The technique is called non-evaluative listening:
We can achieve real communication and avoid this evaluative tendency when we listen with understanding. This means seeing the expressed idea and attitude from the other person’s point of view, sensing how it feels to the person, achieving his or her frame of reference about the subject being discussed.
This may sound absurdly simple, but it is not. In fact, it is an extremely potent approach in psychotherapy. It is the most effective way we’ve found to alter a person’s basic personality structure and to improve the person’s relationships and communications with others. If I can listen to what a person can tell me and really understand how she hates her father or hates the company or hates conservatives, or if I can catch the essence of her fear of insanity or fear of nuclear bombs, I will be better able to help her alter those hatreds and fears and establish realistic and harmonious relationships with the people and situations that roused such emotions. We know from research that such empathic understanding—understanding with a person, not about her—is so effective that it can bring about significant changes in personality.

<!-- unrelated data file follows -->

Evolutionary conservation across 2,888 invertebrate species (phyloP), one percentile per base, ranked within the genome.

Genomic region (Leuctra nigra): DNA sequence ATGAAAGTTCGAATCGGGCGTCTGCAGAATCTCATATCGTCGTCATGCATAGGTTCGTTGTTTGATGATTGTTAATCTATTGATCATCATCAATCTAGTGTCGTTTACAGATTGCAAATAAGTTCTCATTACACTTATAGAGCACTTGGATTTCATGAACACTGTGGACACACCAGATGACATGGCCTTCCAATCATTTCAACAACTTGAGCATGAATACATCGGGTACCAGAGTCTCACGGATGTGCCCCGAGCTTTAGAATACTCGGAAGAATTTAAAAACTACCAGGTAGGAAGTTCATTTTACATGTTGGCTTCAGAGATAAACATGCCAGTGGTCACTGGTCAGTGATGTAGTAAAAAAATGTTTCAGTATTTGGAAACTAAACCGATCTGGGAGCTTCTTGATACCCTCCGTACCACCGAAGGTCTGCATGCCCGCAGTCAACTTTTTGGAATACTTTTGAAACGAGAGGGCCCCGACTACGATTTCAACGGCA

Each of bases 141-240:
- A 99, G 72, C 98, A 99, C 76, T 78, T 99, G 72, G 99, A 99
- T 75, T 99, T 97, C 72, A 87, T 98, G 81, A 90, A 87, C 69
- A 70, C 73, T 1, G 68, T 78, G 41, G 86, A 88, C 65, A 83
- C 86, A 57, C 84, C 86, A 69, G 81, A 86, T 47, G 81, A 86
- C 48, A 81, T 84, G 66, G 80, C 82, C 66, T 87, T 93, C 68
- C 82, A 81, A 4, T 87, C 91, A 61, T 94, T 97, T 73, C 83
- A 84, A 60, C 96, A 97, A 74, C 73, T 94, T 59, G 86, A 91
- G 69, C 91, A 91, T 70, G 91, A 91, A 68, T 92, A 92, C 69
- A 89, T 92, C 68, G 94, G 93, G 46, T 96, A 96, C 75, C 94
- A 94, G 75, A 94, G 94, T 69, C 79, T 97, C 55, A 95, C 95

If you think that you listen well and yet have never seen such results, your listening probably has not been of the type I am describing. Here’s one way to test the quality of your understanding. The next time you get into an argument with your spouse, friend, or small group of friends, stop the discussion for a moment and suggest this rule: ‘‘Before each person speaks up, he or she must first restate the ideas and feelings of the previous speaker accurately and to that speaker’s satisfaction.’’
You see what this would mean. Before presenting your own point of view, you would first have to achieve the other speaker’s frame of reference. Sounds simple, doesn’t it? But if you try it, you will find it one of the most difficult things you have ever attempted to do. And even when you have been able to do it, your comments will have to be drastically revised. But you will also find that the emotion is dissipating—the differences are reduced, and those that remain are rational and understandable.
Source: “Barriers and Gateways to Communication” by Carl R. Rogers and F. J. Roethlisberger, Harvard Business Review, July-August 1952
Listen to what people say. Don’t interrupt, disagree or “evaluate.”
Then, without being awkward, repeat back the gist of what they just said, from their frame of reference.
They will feel like you really understand them and you probably will — because while they were speaking you haven’t been trying to figure out why they’re wrong or misguided. You’ve been trying to understand their perspective.
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